Over the weekend, I cobbled together some components that I've been developing for a while (the past four years in fact) to make a molecule structure generator. As described in recent posts, OMG is one new available solution; now here is a proof-of-concept for a quite similar one.

So what are the differences? Well, firstly OMG uses NautY to check candidates for canonicity while this implementation uses signatures, so is currently slower. The major difference, though is the algorithm. While OMG uses bond-augmentation of a parent structure to make children, this one uses atom-augmentation. Here is a small example (augmenting ethane):

Of course, these are only the immediate children of the C-C parent; for OMG the unique, canonical ones will themselves be augmented further until they are the right size and have the correct number of hydrogens. The atom-augmentation algorithm, by contrast, produces a next generation with exactly one new atom, but a different number of bonds.

The slightly tricky part was to generate all possible combinations of bonds to add. There might be many ways to do this, but the way I picked was this:

Here we are augmenting the C=C(O)C structure on the left to get a cyclobuten-1-ol on the right. First, the atoms that

For the child-filtering approach used in OMG, the algorithm is much the same. For the alternative 'symmetry' approach, the automorphism group of the parent is used to select the bond order array that is minimal in its orbit. Either way, a set of non-redundant children is produced which can then be tested for canonicity.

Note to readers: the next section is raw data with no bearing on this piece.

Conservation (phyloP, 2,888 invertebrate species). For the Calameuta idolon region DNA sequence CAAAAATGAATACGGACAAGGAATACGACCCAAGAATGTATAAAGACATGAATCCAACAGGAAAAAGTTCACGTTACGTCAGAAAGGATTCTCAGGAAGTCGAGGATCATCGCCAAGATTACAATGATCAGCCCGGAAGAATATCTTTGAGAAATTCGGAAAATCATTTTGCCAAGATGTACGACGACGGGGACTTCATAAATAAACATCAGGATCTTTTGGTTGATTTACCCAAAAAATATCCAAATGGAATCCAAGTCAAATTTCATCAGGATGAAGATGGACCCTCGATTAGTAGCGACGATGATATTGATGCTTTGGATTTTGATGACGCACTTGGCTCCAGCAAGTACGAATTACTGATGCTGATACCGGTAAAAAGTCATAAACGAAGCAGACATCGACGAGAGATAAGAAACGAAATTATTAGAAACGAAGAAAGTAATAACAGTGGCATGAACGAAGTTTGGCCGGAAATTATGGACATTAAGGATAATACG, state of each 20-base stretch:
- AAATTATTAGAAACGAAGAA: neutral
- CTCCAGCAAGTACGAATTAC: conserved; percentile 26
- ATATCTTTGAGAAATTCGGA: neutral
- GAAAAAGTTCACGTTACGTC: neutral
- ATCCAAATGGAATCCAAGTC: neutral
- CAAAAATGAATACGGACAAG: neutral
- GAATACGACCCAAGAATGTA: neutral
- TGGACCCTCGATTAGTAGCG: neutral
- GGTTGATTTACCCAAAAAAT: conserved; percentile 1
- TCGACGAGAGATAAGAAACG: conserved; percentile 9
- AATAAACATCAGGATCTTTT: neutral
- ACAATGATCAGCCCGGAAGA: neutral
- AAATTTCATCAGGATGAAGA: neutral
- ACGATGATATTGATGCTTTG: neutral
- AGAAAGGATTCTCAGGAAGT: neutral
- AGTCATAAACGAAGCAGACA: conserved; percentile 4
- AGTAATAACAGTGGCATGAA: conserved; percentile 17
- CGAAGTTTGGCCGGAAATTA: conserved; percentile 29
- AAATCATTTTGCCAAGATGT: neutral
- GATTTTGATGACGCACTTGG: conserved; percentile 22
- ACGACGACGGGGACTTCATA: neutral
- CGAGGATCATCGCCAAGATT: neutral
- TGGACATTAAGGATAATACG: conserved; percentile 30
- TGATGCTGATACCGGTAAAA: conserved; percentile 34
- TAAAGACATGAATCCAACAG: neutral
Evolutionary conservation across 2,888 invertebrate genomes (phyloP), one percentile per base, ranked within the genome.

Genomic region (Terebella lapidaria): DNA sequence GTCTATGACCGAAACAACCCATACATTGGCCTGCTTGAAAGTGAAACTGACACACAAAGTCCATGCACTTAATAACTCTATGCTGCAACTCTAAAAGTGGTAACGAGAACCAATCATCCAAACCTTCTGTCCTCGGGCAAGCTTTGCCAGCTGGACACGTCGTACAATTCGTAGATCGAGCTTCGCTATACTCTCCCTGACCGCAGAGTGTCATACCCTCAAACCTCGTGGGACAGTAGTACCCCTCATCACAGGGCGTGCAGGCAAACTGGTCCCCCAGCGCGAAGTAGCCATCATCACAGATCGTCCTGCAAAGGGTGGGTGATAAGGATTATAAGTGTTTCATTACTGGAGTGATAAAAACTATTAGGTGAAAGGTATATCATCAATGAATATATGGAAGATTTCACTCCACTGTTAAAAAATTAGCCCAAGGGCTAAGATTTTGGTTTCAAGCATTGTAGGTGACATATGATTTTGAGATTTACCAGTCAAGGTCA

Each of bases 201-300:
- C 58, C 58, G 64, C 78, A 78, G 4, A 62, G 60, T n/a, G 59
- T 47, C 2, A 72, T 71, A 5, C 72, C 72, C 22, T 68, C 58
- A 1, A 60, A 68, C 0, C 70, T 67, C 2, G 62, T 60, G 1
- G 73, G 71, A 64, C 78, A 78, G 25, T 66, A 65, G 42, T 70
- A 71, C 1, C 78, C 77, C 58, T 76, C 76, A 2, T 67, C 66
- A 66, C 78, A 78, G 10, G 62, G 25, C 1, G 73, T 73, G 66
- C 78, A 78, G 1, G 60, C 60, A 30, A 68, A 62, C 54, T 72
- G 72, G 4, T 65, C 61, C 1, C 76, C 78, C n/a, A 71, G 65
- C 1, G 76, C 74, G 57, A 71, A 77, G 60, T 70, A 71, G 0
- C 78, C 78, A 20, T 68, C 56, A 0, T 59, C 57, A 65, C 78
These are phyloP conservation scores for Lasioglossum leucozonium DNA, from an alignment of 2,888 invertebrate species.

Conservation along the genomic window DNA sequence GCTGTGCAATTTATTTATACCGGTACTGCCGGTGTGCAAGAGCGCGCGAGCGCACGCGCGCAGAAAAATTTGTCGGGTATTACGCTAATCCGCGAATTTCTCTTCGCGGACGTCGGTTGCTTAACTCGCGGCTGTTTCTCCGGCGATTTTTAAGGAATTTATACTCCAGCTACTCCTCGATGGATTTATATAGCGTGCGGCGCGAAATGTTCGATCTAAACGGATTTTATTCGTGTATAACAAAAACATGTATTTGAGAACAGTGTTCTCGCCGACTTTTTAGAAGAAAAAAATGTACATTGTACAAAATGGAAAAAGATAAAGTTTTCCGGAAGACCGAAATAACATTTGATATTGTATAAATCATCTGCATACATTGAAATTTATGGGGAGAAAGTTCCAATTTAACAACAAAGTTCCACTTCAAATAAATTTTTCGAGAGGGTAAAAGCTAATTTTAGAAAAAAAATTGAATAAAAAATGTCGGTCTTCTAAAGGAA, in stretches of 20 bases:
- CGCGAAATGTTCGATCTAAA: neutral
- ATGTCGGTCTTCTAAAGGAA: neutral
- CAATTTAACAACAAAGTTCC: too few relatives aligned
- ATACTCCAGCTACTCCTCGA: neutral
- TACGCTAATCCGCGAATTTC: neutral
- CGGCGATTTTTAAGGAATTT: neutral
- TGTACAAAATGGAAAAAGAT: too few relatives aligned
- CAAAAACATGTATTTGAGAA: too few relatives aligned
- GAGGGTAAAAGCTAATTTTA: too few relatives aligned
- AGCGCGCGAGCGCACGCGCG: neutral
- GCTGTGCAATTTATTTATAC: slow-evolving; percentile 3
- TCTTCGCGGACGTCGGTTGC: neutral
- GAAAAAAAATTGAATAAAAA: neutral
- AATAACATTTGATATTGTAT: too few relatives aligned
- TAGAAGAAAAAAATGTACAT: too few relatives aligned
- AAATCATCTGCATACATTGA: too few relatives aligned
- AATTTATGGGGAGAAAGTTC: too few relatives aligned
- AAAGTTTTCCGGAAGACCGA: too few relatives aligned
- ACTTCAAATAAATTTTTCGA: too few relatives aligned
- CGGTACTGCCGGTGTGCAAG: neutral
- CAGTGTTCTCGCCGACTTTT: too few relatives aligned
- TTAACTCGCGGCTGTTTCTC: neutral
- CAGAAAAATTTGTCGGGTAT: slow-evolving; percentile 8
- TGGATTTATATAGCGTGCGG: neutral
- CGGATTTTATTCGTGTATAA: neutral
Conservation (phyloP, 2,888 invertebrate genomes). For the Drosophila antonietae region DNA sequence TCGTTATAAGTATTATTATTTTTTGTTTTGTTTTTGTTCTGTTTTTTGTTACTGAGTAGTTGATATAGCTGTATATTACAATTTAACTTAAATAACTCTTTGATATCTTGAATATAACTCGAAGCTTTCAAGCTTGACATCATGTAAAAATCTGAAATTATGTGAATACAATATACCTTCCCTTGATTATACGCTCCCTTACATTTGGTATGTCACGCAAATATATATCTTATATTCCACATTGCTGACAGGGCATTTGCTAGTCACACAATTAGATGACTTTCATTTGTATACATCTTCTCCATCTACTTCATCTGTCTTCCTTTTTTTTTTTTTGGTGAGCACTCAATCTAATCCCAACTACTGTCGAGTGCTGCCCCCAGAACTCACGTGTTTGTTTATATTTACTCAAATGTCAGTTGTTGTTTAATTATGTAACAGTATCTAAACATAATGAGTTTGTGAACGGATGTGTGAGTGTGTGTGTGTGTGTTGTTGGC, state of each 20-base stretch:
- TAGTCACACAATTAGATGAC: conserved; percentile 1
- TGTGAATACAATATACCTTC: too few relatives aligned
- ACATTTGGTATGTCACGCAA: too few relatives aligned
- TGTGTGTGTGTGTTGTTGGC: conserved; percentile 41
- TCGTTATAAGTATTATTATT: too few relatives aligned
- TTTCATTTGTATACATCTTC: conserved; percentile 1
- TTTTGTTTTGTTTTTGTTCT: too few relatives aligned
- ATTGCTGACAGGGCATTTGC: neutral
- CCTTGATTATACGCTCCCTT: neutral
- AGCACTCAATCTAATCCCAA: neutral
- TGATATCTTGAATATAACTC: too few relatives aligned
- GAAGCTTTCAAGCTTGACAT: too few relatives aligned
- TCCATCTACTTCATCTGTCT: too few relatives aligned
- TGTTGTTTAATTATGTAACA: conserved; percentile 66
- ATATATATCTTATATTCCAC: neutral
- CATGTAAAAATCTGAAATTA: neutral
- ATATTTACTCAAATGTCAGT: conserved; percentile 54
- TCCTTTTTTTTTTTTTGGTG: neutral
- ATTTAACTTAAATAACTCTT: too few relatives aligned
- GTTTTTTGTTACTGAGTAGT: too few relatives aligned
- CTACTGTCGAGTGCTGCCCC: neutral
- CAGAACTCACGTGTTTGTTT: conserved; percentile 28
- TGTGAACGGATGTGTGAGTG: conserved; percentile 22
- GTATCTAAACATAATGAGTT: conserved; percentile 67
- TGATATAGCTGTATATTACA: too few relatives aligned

At the moment, this implementation has had a small amount of testing on alkene (CnH2n) structures to check that it gets the numbers right, but more rigorous testing on different series is necessary. Then some optimisations could be tried to get the time closer to OMG (at least).

So what are the differences? Well, firstly OMG uses NautY to check candidates for canonicity while this implementation uses signatures, so is currently slower. The major difference, though is the algorithm. While OMG uses bond-augmentation of a parent structure to make children, this one uses atom-augmentation. Here is a small example (augmenting ethane):

Of course, these are only the immediate children of the C-C parent; for OMG the unique, canonical ones will themselves be augmented further until they are the right size and have the correct number of hydrogens. The atom-augmentation algorithm, by contrast, produces a next generation with exactly one new atom, but a different number of bonds.

The slightly tricky part was to generate all possible combinations of bonds to add. There might be many ways to do this, but the way I picked was this:

Here we are augmenting the C=C(O)C structure on the left to get a cyclobuten-1-ol on the right. First, the atoms that

*can*be added to are calculated using the bond-order sum (bos) : only atoms that are 'undersaturated' can have new bonds. Then all possible multisets are generated, up to the max degree of the added atom (so: {{1,1,1,1}, {1, 1, 2}, {2, 2}...). Finally these multisets are converted to 'bond order arrays' which are just a list of bond orders to attach to each atom.For the child-filtering approach used in OMG, the algorithm is much the same. For the alternative 'symmetry' approach, the automorphism group of the parent is used to select the bond order array that is minimal in its orbit. Either way, a set of non-redundant children is produced which can then be tested for canonicity.

At the moment, this implementation has had a small amount of testing on alkene (CnH2n) structures to check that it gets the numbers right, but more rigorous testing on different series is necessary. Then some optimisations could be tried to get the time closer to OMG (at least).

## Comments

any chance of providing a compiled JAR file and readme.txt

with examples for the command line such as java -jar AMG.jar C6H6

Of course SDF file generation would be important, to validate

with INCHIKeys.

Cheers

Tobias

I'll give it a go, although at the moment the element handling is very limited, although there are no technical barriers to expanding it. It also could be better tested, and better optimized, and (as you rightly point out) better documented.

gilleain